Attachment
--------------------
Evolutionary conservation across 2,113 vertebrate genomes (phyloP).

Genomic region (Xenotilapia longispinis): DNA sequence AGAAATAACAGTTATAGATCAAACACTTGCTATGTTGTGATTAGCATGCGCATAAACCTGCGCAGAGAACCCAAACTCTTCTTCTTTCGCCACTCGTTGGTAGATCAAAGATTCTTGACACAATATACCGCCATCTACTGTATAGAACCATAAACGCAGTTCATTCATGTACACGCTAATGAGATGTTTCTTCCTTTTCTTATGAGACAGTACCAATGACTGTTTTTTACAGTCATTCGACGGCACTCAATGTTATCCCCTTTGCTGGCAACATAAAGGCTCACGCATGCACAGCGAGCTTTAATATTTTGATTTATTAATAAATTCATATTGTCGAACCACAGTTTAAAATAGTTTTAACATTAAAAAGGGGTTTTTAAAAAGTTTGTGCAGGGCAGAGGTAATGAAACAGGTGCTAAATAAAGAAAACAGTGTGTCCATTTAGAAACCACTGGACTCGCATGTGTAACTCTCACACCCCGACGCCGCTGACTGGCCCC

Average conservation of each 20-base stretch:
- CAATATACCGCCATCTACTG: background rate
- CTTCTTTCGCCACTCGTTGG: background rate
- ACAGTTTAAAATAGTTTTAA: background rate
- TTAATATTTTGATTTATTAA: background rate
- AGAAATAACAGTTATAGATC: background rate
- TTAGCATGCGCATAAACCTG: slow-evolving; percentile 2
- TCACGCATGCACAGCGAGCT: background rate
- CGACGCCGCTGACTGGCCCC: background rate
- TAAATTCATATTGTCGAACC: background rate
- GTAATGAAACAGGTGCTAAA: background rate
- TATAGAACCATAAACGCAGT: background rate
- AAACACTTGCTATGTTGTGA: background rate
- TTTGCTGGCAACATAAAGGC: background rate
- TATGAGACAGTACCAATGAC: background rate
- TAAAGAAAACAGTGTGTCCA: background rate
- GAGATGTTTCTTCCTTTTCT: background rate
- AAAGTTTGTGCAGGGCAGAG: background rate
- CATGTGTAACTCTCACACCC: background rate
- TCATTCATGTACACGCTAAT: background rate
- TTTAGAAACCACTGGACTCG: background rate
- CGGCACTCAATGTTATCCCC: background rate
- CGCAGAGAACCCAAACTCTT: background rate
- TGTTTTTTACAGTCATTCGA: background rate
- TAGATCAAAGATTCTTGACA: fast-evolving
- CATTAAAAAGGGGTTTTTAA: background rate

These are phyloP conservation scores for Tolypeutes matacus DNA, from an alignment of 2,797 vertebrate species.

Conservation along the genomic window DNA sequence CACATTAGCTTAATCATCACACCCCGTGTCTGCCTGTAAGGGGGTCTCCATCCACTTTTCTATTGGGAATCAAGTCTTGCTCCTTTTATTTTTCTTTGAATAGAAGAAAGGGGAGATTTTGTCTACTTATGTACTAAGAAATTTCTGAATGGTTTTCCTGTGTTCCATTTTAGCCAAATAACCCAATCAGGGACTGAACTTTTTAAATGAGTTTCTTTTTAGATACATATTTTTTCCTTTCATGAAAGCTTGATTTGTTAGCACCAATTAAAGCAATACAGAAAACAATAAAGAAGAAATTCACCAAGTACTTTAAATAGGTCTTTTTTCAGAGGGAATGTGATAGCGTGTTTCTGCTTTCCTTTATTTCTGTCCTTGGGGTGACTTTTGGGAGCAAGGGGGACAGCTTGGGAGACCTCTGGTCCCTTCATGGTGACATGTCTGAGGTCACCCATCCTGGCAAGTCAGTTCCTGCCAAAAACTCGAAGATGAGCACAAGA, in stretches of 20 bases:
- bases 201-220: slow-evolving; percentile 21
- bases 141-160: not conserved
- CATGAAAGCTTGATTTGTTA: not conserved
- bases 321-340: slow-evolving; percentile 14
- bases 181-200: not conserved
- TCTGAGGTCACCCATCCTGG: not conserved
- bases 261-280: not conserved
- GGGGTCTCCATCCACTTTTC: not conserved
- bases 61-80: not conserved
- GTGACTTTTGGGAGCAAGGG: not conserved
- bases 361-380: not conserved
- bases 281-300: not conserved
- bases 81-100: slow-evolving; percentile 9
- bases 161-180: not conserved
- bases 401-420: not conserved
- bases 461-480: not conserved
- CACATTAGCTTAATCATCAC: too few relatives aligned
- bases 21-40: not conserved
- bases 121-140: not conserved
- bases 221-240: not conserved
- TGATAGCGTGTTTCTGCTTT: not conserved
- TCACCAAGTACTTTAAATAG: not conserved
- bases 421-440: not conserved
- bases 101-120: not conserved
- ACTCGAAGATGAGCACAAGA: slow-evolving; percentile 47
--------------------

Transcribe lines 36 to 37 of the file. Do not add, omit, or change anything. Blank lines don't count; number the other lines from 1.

- TCTGAGGTCACCCATCCTGG: not conserved
- bases 261-280: not conserved